Your diabetes diagnosis was hard to hear, but on some level, you knew that your health was in danger. You try to keep control over your blood sugar as best you can, but it isn’t easy—and now that your feet have started going numb, it’s even harder to get the exercise your doctor recommended. Is there a way to prevent—or even reverse—the nerve damage that diabetes is causing in your feet?

What Is Neuropathy?

Peripheral neuropathy is a common condition in diabetic patients who have difficulty controlling their blood sugar levels. High blood glucose levels can interrupt nerve signals in the hands and feet, causing pain, tingling, or even total loss of feeling.

The early symptoms of diabetic neuropathy often include:

  • Difficulty wearing shoes or socks due to pain in the toes

  • A persistent tingling or burning feeling in the feet

  • Inability to feel pain in the foot or toes

  • Muscle weakness, balance problems, or difficulty walking

  • Inability to feel heat or cold in the feet or toes

  • Pain in the feet that worsens with walking or during the night

How Does Diabetic Neuropathy Lead to Serious Injuries?

Numbness in the feet is only the beginning of the problems neuropathy may cause. The inability to feel pain will often lead to injury, as patient may stub their toes or step on sharp objects without noticing. If patients with neuropathy do not inspect their feet often, they may not notice a cut or wound until it has become infected. Not only are neuropathy sufferers more likely to be injured, they are more likely to suffer infection, as neuropathy also inhibits blood circulation that is necessary for wounds to heal properly. All of these factors put neuropathy patients at high risk of infection that leads to the amputation of a foot or leg.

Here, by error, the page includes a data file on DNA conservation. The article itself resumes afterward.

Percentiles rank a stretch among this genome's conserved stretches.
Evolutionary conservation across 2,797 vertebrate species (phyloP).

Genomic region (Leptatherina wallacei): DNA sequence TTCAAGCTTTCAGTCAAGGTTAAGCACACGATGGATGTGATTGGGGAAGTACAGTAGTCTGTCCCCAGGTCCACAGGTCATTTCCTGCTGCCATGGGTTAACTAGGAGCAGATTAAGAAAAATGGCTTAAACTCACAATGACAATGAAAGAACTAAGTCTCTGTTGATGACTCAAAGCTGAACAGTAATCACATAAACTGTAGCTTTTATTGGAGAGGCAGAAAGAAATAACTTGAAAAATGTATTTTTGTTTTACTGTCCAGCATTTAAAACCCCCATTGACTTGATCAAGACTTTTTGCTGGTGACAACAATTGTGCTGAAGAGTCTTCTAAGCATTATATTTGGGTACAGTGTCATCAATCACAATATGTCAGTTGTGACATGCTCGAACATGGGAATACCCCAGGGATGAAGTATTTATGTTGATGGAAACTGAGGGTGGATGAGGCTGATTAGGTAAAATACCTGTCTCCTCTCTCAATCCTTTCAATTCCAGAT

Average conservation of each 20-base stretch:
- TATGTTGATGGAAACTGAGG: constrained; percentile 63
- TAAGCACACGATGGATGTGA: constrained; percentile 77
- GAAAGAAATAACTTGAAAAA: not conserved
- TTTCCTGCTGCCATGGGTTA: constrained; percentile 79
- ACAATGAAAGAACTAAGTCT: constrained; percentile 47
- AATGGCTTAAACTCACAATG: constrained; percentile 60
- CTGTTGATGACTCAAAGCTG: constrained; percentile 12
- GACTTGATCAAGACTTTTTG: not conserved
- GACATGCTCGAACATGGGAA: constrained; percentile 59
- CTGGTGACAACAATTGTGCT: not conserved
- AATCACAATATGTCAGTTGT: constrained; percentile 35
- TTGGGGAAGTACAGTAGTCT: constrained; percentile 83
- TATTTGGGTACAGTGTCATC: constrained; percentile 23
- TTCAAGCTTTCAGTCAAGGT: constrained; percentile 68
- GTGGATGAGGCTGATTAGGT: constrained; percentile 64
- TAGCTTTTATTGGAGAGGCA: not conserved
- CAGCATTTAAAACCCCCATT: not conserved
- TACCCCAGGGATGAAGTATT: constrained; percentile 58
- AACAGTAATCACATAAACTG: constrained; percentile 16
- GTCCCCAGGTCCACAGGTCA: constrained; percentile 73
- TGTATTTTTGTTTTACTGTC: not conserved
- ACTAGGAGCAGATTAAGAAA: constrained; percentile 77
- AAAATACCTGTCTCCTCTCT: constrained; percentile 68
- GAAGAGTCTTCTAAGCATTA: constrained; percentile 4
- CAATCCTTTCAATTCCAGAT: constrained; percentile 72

Avoiding Amputation Begins With Early Treatment

The best way to avoid diabetes foot complications is to see your podiatrist early and often. At Podiatry Care Specialists, PC, we know that an annual examination of your foot is not enough to combat the dangers of neuropathy. We perform regular, thorough exams to detect any changes in the foot, such as broken skin or ingrowing toenails, and test for signs of a worsening condition to reverse the effects more quickly.

Not only do we provide hands-on care in our offices, we ensure that our patients stay healthy between visits. We teach proper preventative care methods and participate in the Medicare Diabetic Shoe Program, helping patients find therapeutic shoes that fit properly at no cost to them. Contact Podiatry Care Specialists today to find out how we can help you avoid serious complications of diabetes.